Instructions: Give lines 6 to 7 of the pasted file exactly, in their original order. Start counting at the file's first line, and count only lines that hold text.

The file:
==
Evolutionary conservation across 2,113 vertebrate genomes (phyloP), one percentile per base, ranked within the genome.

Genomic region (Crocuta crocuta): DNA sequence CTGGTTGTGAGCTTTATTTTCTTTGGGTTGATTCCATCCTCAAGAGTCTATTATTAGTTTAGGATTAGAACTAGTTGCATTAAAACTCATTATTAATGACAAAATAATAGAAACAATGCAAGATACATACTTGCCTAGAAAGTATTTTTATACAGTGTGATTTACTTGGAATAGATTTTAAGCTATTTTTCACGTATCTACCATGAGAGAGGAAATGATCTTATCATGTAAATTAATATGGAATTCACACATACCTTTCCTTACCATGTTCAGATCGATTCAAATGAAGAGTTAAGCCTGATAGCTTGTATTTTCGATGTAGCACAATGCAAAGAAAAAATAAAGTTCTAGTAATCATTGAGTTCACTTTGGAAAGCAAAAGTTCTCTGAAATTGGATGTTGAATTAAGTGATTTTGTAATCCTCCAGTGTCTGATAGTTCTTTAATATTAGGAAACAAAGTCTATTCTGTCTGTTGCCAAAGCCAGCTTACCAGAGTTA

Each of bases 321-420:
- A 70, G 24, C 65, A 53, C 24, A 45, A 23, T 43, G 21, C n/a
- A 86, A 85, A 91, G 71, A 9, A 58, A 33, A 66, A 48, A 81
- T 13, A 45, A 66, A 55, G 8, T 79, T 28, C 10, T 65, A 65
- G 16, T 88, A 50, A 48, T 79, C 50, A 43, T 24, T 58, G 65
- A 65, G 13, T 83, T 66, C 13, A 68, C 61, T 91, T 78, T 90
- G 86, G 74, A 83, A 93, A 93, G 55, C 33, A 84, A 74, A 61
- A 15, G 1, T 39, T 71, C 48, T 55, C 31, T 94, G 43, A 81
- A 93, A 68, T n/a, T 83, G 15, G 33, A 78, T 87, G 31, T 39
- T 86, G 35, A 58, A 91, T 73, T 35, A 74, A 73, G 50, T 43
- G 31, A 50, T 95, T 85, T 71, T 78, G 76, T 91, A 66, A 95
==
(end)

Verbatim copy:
- T 13, A 45, A 66, A 55, G 8, T 79, T 28, C 10, T 65, A 65
- G 16, T 88, A 50, A 48, T 79, C 50, A 43, T 24, T 58, G 65